HIV Drug As A Potent Treatment For Alzheimer’s, New Study Suggests

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Alzheimer
ImageSource: www.medicalnewstoday.com

Alzheimer’s or even any other form of age related diseases in humans tend to take a toll on them. But, would you have believed if someone said that a form of HIV medication could have potent impact in treating such conditions?

A new study (R) conducted by researchers from the Brown University have found that blocking out the retrotranspon activity with the usage of HIV or AIDS medication is often quite helpful in reducing quite a fraction out of the age related inflammation that was witnessed in the old mice as well as the senescent human cells.

Alzheimer
ImageSource: www.sciencedaily.com

The study successfully did help in reducing the signs of age related problems one generally face because of aging.

John Sedivy, professor of medical science and biology at Brown University stated saying that the findings are believed to be fruitful in treating age related disorders that many often complain about, including Alzheimer’s. Apart from that, this is also believed to be fruitful in treating the several other associated diseases like Type-2 Diabetes, Parkinson’s, Arthritis and so many more.

This was a collaborative research conducted by the researchers from four different universities namely Brown, New York University, the University of Rochester, Université de Montréal and the University of Virginia School of Medicine. The findings were published in the journal Nature.

Sedivy further elaborated on the topic stating that the administration of the HIV drug was found to have inhibiting activities of the retrotransposon activities in the old cells. Retrotransposons are the DNA sequences in the body which are able to replicate and then move to other places in the body.

Apart from that, they also do have connections with the ancient retroviruses which is left unchecked can often end up producing uncontrolled DNA copies of themselves that can later insert into the varying other parts of the genome. The cells have the capability of keeping these specific jumping genes in check in the early stages of life but that inhibition is gradually lose once the cells start aging.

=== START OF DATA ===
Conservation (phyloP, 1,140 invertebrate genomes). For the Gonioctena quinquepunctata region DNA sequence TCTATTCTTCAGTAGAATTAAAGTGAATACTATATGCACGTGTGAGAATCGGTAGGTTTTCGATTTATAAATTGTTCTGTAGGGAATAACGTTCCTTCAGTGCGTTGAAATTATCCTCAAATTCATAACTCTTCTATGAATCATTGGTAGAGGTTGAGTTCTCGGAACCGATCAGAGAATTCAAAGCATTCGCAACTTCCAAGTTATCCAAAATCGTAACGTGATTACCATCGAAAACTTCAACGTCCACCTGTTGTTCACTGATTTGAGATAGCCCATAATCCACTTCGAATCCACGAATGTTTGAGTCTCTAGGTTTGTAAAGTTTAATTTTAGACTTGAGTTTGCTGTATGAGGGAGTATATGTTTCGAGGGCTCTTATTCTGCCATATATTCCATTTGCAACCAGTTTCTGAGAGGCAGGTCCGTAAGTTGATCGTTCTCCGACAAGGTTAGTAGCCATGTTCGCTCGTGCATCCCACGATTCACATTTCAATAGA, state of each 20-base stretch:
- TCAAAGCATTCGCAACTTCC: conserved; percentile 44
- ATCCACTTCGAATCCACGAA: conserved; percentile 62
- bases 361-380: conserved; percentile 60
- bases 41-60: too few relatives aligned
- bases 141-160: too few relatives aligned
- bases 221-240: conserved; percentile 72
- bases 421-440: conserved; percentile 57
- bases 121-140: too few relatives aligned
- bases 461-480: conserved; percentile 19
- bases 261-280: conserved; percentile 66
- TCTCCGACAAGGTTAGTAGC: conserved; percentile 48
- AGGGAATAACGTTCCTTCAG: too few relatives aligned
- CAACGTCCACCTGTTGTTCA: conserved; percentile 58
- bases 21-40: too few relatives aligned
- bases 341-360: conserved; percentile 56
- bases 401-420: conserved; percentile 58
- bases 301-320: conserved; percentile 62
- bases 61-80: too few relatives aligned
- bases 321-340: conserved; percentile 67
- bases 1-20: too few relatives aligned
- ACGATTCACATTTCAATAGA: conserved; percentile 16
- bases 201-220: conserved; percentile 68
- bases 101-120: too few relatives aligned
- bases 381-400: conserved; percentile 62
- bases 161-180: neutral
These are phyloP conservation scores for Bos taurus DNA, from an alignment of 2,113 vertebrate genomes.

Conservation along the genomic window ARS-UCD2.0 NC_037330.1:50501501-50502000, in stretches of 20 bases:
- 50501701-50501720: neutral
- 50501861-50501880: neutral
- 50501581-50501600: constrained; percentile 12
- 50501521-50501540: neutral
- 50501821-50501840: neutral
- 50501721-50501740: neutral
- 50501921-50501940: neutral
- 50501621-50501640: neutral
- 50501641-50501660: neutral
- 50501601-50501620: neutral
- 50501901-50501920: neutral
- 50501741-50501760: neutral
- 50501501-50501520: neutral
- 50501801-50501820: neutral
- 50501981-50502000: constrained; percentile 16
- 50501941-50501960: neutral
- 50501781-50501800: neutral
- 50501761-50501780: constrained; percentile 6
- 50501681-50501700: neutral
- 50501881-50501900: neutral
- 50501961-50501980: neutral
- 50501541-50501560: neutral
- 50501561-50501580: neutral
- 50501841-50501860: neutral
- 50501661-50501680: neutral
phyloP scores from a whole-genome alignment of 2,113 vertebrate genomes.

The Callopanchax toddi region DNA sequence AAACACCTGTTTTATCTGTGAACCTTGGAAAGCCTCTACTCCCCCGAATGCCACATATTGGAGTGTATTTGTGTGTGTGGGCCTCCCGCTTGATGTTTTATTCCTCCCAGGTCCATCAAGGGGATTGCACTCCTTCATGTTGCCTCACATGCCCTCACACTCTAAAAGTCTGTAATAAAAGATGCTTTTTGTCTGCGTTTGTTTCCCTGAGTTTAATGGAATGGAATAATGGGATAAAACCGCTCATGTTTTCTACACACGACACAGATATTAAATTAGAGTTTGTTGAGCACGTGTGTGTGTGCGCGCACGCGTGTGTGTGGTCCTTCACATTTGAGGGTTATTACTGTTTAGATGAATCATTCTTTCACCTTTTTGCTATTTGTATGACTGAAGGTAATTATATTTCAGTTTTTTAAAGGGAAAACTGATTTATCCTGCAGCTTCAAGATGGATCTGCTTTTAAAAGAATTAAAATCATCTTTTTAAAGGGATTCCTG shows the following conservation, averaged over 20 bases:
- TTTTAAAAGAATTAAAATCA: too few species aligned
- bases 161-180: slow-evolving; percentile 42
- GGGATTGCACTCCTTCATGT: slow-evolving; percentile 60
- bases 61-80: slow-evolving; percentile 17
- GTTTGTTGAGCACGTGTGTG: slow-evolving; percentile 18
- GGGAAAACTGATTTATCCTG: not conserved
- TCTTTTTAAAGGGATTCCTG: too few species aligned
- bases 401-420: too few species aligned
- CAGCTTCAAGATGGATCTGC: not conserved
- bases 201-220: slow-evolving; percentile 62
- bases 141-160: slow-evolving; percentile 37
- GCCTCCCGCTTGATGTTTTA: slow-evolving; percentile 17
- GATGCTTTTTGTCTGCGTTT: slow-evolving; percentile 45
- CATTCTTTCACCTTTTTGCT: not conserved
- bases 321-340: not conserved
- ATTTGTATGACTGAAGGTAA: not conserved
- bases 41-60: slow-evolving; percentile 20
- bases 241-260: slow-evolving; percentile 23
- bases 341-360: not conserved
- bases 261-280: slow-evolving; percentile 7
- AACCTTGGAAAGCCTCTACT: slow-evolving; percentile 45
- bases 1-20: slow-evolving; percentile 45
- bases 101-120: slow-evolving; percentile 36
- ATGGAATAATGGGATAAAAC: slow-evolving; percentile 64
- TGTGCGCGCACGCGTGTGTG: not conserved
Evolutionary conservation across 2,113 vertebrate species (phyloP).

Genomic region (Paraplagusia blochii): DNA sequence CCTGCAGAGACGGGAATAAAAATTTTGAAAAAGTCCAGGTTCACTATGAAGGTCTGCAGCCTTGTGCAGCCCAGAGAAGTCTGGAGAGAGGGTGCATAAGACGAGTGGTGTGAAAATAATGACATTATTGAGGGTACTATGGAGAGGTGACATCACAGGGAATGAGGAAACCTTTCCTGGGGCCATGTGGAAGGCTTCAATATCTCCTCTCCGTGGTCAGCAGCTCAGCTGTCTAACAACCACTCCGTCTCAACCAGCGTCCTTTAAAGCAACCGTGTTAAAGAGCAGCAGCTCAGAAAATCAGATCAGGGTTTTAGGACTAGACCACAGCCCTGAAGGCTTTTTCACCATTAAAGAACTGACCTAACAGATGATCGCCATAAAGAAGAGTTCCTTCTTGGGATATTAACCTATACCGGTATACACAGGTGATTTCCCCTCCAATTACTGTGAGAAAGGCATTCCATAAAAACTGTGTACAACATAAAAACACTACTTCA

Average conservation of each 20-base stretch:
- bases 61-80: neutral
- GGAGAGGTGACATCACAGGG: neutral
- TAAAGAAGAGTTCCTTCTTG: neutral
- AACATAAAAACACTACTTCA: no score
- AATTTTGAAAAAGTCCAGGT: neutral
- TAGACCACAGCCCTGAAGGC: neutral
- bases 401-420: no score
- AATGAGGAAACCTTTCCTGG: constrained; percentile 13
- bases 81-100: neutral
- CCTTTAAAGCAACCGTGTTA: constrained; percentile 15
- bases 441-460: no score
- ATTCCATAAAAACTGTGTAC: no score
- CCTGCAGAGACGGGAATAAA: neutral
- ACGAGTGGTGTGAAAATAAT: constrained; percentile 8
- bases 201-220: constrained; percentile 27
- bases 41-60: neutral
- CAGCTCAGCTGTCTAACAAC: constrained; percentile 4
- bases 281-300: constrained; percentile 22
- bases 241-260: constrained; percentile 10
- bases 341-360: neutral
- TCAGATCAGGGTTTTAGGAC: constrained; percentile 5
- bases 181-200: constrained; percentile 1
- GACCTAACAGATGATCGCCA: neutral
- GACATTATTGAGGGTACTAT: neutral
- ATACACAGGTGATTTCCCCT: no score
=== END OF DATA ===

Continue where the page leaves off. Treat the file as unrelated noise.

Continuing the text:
The team of researchers, in their finding, did find that a specific class of retrotransposons classified as L1, later escaped the normal cellular control and ended up replicating uncontrollably in both the senescent human cells as well as the cells in the old mice. This unprecedented replication was then detected by the interferon response which then finally ends up triggering varying forms of inflammation in the neighboring cells.

Sedivy stated that owing to the fact that these retrotransposons are present in every kind of cells in the body, it is not surprising that they have a unified impact on cellular aging altogether. He further said that the interferon reaction was what turned out to be the game changer in all of this.

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The researchers further found that the L1 DNA copies did require the protein reverse transcriptase for replication which is also a requisite for the replication of the HIV and other retroviruses. Majority of the developed drugs for HIV do have impacts on the inhibition of this specific class of protein to aid in the healing or prevention of the disease altogether.

Their main thought was to see if the implemented administration of this class of drug would turn out to be beneficial in treating the condition effectively by inhibiting the viral replication of the L1-retrotransposon activity to then prevent any kind of inflammatory immune response in the body.

The group of researchers administered 6 different types of reverse transcriptase inhibitors to see if it could reverse the impacts for the better. Lamivudine did stand out of them all because of its heighetened activity and lack of side effects in the process.

Sedivy said that when they did administer this specific inhibitor to the old mice, they showcased amazing anti-inflammatory impacts on the cells. Their form of explanation clarified saying that even though the L1s are actually activated relatively late in the senescence, it was the interferon response that that ended up reinforcing the SASP response and ends up contributing to the age related inflammation in the body.

On the administration of lamivudine on the 26 year old mice, it was seen that there were reduced signs of interferon response as well as inflammation in their body. Not just that, the same drug was also administered on a 20 months old mice and was found to induce reduction in the fat and muscle loss as well as reduced the possibilities of kidney scarring in them.

Sedivy did mention the need for more indepth study regarding this owing to the fact that they haven’t mastered every last bit of it. He said that while the treatment with lamivudine did end up helping in reducing the interferon response and inflammation, the effects of it following that doesn’t quite go down after the deed is done with. They are not really well equipped and versed with the whole aging process which is why it is important to have further analysis to understand every last prospect of it.

Sedivy is quite ecstatic about finding out the impacts of the same on the humans. He does want to conduct clinical trials with lamivudine. He stated that these new trials that he is thinking of could be using this specific drug to find its efficacy in the treatment of the age related diseases like that of Alzheimer’s that majority of us face when we grow old. His aim is also to establish a reverse transcriptase inhibitor specifically for the L1.